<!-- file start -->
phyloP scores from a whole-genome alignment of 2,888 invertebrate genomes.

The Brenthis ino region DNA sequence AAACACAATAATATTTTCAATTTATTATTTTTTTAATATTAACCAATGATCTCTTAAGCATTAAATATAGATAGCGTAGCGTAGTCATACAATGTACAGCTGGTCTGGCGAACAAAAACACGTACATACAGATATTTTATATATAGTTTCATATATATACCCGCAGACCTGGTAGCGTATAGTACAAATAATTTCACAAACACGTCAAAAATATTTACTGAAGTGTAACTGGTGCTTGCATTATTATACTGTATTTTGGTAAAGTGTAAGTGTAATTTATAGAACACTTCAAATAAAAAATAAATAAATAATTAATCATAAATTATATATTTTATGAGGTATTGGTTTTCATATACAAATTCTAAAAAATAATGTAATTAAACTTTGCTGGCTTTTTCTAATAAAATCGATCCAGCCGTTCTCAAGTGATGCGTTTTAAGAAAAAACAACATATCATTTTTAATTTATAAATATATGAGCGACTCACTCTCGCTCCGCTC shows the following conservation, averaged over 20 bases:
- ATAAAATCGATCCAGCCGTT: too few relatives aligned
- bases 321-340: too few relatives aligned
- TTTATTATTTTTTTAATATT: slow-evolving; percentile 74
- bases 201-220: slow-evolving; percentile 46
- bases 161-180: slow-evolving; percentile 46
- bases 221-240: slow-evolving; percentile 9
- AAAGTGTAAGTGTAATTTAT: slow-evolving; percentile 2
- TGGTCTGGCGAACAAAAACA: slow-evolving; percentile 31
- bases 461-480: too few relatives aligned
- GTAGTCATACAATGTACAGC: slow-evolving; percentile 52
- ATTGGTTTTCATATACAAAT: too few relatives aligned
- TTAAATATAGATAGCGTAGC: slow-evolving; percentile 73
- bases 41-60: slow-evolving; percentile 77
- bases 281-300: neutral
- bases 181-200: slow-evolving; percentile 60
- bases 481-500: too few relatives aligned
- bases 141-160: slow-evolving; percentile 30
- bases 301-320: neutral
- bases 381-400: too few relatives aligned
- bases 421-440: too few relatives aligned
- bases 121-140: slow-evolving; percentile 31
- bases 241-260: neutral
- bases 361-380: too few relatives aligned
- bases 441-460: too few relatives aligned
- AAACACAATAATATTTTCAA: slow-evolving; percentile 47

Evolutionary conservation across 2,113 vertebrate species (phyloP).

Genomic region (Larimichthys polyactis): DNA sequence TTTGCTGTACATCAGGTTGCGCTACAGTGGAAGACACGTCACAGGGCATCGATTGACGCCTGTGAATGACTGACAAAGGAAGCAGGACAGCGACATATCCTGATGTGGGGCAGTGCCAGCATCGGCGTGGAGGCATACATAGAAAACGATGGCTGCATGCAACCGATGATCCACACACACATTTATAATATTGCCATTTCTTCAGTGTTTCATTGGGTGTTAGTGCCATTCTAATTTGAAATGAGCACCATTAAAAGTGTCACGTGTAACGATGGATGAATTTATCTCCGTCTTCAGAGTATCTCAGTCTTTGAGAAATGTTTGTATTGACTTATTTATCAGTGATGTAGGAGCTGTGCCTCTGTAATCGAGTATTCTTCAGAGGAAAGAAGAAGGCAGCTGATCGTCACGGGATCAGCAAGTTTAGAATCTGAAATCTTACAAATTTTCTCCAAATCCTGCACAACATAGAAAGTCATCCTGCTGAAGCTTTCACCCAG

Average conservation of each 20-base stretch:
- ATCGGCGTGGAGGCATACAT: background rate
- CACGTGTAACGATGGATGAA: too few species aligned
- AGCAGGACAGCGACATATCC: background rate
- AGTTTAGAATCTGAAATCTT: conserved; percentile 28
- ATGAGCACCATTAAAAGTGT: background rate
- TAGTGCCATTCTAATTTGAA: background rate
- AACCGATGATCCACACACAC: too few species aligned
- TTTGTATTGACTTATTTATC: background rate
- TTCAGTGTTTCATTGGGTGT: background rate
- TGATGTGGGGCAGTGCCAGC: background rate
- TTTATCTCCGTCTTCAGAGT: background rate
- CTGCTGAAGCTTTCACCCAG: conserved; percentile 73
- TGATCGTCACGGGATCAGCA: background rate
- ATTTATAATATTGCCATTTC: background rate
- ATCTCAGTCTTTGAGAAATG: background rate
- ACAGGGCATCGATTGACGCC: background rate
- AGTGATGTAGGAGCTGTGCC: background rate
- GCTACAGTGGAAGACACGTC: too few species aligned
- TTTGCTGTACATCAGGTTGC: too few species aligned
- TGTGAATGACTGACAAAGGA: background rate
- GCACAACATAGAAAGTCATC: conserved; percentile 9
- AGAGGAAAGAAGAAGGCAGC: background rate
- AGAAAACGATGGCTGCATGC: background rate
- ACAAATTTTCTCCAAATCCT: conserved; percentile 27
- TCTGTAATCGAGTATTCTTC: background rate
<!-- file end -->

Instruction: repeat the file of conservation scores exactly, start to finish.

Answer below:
phyloP scores from a whole-genome alignment of 2,888 invertebrate genomes.

The Brenthis ino region DNA sequence AAACACAATAATATTTTCAATTTATTATTTTTTTAATATTAACCAATGATCTCTTAAGCATTAAATATAGATAGCGTAGCGTAGTCATACAATGTACAGCTGGTCTGGCGAACAAAAACACGTACATACAGATATTTTATATATAGTTTCATATATATACCCGCAGACCTGGTAGCGTATAGTACAAATAATTTCACAAACACGTCAAAAATATTTACTGAAGTGTAACTGGTGCTTGCATTATTATACTGTATTTTGGTAAAGTGTAAGTGTAATTTATAGAACACTTCAAATAAAAAATAAATAAATAATTAATCATAAATTATATATTTTATGAGGTATTGGTTTTCATATACAAATTCTAAAAAATAATGTAATTAAACTTTGCTGGCTTTTTCTAATAAAATCGATCCAGCCGTTCTCAAGTGATGCGTTTTAAGAAAAAACAACATATCATTTTTAATTTATAAATATATGAGCGACTCACTCTCGCTCCGCTC shows the following conservation, averaged over 20 bases:
- ATAAAATCGATCCAGCCGTT: too few relatives aligned
- bases 321-340: too few relatives aligned
- TTTATTATTTTTTTAATATT: slow-evolving; percentile 74
- bases 201-220: slow-evolving; percentile 46
- bases 161-180: slow-evolving; percentile 46
- bases 221-240: slow-evolving; percentile 9
- AAAGTGTAAGTGTAATTTAT: slow-evolving; percentile 2
- TGGTCTGGCGAACAAAAACA: slow-evolving; percentile 31
- bases 461-480: too few relatives aligned
- GTAGTCATACAATGTACAGC: slow-evolving; percentile 52
- ATTGGTTTTCATATACAAAT: too few relatives aligned
- TTAAATATAGATAGCGTAGC: slow-evolving; percentile 73
- bases 41-60: slow-evolving; percentile 77
- bases 281-300: neutral
- bases 181-200: slow-evolving; percentile 60
- bases 481-500: too few relatives aligned
- bases 141-160: slow-evolving; percentile 30
- bases 301-320: neutral
- bases 381-400: too few relatives aligned
- bases 421-440: too few relatives aligned
- bases 121-140: slow-evolving; percentile 31
- bases 241-260: neutral
- bases 361-380: too few relatives aligned
- bases 441-460: too few relatives aligned
- AAACACAATAATATTTTCAA: slow-evolving; percentile 47

Evolutionary conservation across 2,113 vertebrate species (phyloP).

Genomic region (Larimichthys polyactis): DNA sequence TTTGCTGTACATCAGGTTGCGCTACAGTGGAAGACACGTCACAGGGCATCGATTGACGCCTGTGAATGACTGACAAAGGAAGCAGGACAGCGACATATCCTGATGTGGGGCAGTGCCAGCATCGGCGTGGAGGCATACATAGAAAACGATGGCTGCATGCAACCGATGATCCACACACACATTTATAATATTGCCATTTCTTCAGTGTTTCATTGGGTGTTAGTGCCATTCTAATTTGAAATGAGCACCATTAAAAGTGTCACGTGTAACGATGGATGAATTTATCTCCGTCTTCAGAGTATCTCAGTCTTTGAGAAATGTTTGTATTGACTTATTTATCAGTGATGTAGGAGCTGTGCCTCTGTAATCGAGTATTCTTCAGAGGAAAGAAGAAGGCAGCTGATCGTCACGGGATCAGCAAGTTTAGAATCTGAAATCTTACAAATTTTCTCCAAATCCTGCACAACATAGAAAGTCATCCTGCTGAAGCTTTCACCCAG

Average conservation of each 20-base stretch:
- ATCGGCGTGGAGGCATACAT: background rate
- CACGTGTAACGATGGATGAA: too few species aligned
- AGCAGGACAGCGACATATCC: background rate
- AGTTTAGAATCTGAAATCTT: conserved; percentile 28
- ATGAGCACCATTAAAAGTGT: background rate
- TAGTGCCATTCTAATTTGAA: background rate
- AACCGATGATCCACACACAC: too few species aligned
- TTTGTATTGACTTATTTATC: background rate
- TTCAGTGTTTCATTGGGTGT: background rate
- TGATGTGGGGCAGTGCCAGC: background rate
- TTTATCTCCGTCTTCAGAGT: background rate
- CTGCTGAAGCTTTCACCCAG: conserved; percentile 73
- TGATCGTCACGGGATCAGCA: background rate
- ATTTATAATATTGCCATTTC: background rate
- ATCTCAGTCTTTGAGAAATG: background rate
- ACAGGGCATCGATTGACGCC: background rate
- AGTGATGTAGGAGCTGTGCC: background rate
- GCTACAGTGGAAGACACGTC: too few species aligned
- TTTGCTGTACATCAGGTTGC: too few species aligned
- TGTGAATGACTGACAAAGGA: background rate
- GCACAACATAGAAAGTCATC: conserved; percentile 9
- AGAGGAAAGAAGAAGGCAGC: background rate
- AGAAAACGATGGCTGCATGC: background rate
- ACAAATTTTCTCCAAATCCT: conserved; percentile 27
- TCTGTAATCGAGTATTCTTC: background rate